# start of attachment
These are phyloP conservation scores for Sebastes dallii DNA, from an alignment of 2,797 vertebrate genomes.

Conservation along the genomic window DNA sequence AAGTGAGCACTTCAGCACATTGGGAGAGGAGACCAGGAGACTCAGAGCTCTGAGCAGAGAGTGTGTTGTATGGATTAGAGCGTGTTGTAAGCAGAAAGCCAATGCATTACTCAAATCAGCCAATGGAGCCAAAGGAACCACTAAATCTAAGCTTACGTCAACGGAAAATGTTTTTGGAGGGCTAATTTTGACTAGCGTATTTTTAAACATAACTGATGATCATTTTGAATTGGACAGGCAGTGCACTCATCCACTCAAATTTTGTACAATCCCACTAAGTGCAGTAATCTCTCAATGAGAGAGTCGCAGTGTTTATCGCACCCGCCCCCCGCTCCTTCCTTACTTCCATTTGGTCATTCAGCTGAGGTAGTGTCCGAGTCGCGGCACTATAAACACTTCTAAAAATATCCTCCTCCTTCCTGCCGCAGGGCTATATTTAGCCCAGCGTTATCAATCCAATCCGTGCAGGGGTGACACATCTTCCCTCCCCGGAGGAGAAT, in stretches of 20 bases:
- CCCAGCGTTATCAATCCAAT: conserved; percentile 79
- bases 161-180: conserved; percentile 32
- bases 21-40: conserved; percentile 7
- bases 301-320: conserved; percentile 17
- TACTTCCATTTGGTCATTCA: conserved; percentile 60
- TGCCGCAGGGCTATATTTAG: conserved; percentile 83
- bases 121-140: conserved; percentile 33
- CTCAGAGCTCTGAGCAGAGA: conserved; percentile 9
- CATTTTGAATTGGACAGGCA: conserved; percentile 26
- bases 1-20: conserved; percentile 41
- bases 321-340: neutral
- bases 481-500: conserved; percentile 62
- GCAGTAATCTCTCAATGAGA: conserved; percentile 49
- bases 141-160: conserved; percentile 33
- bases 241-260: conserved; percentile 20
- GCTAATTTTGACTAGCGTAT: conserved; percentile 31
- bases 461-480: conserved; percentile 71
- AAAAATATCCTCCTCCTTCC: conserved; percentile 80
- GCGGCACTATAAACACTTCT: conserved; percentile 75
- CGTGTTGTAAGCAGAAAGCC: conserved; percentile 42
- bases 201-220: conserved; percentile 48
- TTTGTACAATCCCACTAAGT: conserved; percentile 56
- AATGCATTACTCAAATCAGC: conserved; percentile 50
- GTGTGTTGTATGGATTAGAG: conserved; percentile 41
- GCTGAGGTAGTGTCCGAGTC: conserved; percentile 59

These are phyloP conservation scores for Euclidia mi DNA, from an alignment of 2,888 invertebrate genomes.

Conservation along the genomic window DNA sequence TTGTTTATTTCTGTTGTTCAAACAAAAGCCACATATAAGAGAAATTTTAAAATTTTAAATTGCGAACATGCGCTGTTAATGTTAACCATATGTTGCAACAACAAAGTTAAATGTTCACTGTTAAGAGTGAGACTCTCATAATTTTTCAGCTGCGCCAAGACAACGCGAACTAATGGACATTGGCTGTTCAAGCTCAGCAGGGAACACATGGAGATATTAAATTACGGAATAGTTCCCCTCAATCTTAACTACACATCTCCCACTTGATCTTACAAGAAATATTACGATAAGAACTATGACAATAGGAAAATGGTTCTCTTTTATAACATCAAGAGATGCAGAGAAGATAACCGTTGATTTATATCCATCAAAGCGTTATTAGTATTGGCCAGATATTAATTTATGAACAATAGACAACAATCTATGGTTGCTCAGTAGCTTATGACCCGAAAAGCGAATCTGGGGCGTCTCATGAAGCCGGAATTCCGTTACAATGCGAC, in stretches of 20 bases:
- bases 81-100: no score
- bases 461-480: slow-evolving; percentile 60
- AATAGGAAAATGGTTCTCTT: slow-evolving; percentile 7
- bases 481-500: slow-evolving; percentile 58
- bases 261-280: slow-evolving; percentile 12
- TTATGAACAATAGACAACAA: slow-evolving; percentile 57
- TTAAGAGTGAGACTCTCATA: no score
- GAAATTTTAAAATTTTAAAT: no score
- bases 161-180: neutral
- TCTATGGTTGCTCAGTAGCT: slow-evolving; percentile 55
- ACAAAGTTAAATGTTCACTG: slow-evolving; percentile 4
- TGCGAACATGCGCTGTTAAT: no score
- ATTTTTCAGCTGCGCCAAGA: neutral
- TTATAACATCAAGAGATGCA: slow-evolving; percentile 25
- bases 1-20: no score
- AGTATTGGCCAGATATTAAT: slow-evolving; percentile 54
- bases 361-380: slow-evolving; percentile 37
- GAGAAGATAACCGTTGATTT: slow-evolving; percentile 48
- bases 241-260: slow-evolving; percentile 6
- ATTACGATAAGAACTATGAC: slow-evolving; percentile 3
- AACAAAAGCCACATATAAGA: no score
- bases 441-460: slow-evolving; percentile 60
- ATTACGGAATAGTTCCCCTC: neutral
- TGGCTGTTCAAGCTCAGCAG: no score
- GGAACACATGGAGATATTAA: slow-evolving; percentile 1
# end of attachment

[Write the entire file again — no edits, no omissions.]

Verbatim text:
These are phyloP conservation scores for Sebastes dallii DNA, from an alignment of 2,797 vertebrate genomes.

Conservation along the genomic window DNA sequence AAGTGAGCACTTCAGCACATTGGGAGAGGAGACCAGGAGACTCAGAGCTCTGAGCAGAGAGTGTGTTGTATGGATTAGAGCGTGTTGTAAGCAGAAAGCCAATGCATTACTCAAATCAGCCAATGGAGCCAAAGGAACCACTAAATCTAAGCTTACGTCAACGGAAAATGTTTTTGGAGGGCTAATTTTGACTAGCGTATTTTTAAACATAACTGATGATCATTTTGAATTGGACAGGCAGTGCACTCATCCACTCAAATTTTGTACAATCCCACTAAGTGCAGTAATCTCTCAATGAGAGAGTCGCAGTGTTTATCGCACCCGCCCCCCGCTCCTTCCTTACTTCCATTTGGTCATTCAGCTGAGGTAGTGTCCGAGTCGCGGCACTATAAACACTTCTAAAAATATCCTCCTCCTTCCTGCCGCAGGGCTATATTTAGCCCAGCGTTATCAATCCAATCCGTGCAGGGGTGACACATCTTCCCTCCCCGGAGGAGAAT, in stretches of 20 bases:
- CCCAGCGTTATCAATCCAAT: conserved; percentile 79
- bases 161-180: conserved; percentile 32
- bases 21-40: conserved; percentile 7
- bases 301-320: conserved; percentile 17
- TACTTCCATTTGGTCATTCA: conserved; percentile 60
- TGCCGCAGGGCTATATTTAG: conserved; percentile 83
- bases 121-140: conserved; percentile 33
- CTCAGAGCTCTGAGCAGAGA: conserved; percentile 9
- CATTTTGAATTGGACAGGCA: conserved; percentile 26
- bases 1-20: conserved; percentile 41
- bases 321-340: neutral
- bases 481-500: conserved; percentile 62
- GCAGTAATCTCTCAATGAGA: conserved; percentile 49
- bases 141-160: conserved; percentile 33
- bases 241-260: conserved; percentile 20
- GCTAATTTTGACTAGCGTAT: conserved; percentile 31
- bases 461-480: conserved; percentile 71
- AAAAATATCCTCCTCCTTCC: conserved; percentile 80
- GCGGCACTATAAACACTTCT: conserved; percentile 75
- CGTGTTGTAAGCAGAAAGCC: conserved; percentile 42
- bases 201-220: conserved; percentile 48
- TTTGTACAATCCCACTAAGT: conserved; percentile 56
- AATGCATTACTCAAATCAGC: conserved; percentile 50
- GTGTGTTGTATGGATTAGAG: conserved; percentile 41
- GCTGAGGTAGTGTCCGAGTC: conserved; percentile 59

These are phyloP conservation scores for Euclidia mi DNA, from an alignment of 2,888 invertebrate genomes.

Conservation along the genomic window DNA sequence TTGTTTATTTCTGTTGTTCAAACAAAAGCCACATATAAGAGAAATTTTAAAATTTTAAATTGCGAACATGCGCTGTTAATGTTAACCATATGTTGCAACAACAAAGTTAAATGTTCACTGTTAAGAGTGAGACTCTCATAATTTTTCAGCTGCGCCAAGACAACGCGAACTAATGGACATTGGCTGTTCAAGCTCAGCAGGGAACACATGGAGATATTAAATTACGGAATAGTTCCCCTCAATCTTAACTACACATCTCCCACTTGATCTTACAAGAAATATTACGATAAGAACTATGACAATAGGAAAATGGTTCTCTTTTATAACATCAAGAGATGCAGAGAAGATAACCGTTGATTTATATCCATCAAAGCGTTATTAGTATTGGCCAGATATTAATTTATGAACAATAGACAACAATCTATGGTTGCTCAGTAGCTTATGACCCGAAAAGCGAATCTGGGGCGTCTCATGAAGCCGGAATTCCGTTACAATGCGAC, in stretches of 20 bases:
- bases 81-100: no score
- bases 461-480: slow-evolving; percentile 60
- AATAGGAAAATGGTTCTCTT: slow-evolving; percentile 7
- bases 481-500: slow-evolving; percentile 58
- bases 261-280: slow-evolving; percentile 12
- TTATGAACAATAGACAACAA: slow-evolving; percentile 57
- TTAAGAGTGAGACTCTCATA: no score
- GAAATTTTAAAATTTTAAAT: no score
- bases 161-180: neutral
- TCTATGGTTGCTCAGTAGCT: slow-evolving; percentile 55
- ACAAAGTTAAATGTTCACTG: slow-evolving; percentile 4
- TGCGAACATGCGCTGTTAAT: no score
- ATTTTTCAGCTGCGCCAAGA: neutral
- TTATAACATCAAGAGATGCA: slow-evolving; percentile 25
- bases 1-20: no score
- AGTATTGGCCAGATATTAAT: slow-evolving; percentile 54
- bases 361-380: slow-evolving; percentile 37
- GAGAAGATAACCGTTGATTT: slow-evolving; percentile 48
- bases 241-260: slow-evolving; percentile 6
- ATTACGATAAGAACTATGAC: slow-evolving; percentile 3
- AACAAAAGCCACATATAAGA: no score
- bases 441-460: slow-evolving; percentile 60
- ATTACGGAATAGTTCCCCTC: neutral
- TGGCTGTTCAAGCTCAGCAG: no score
- GGAACACATGGAGATATTAA: slow-evolving; percentile 1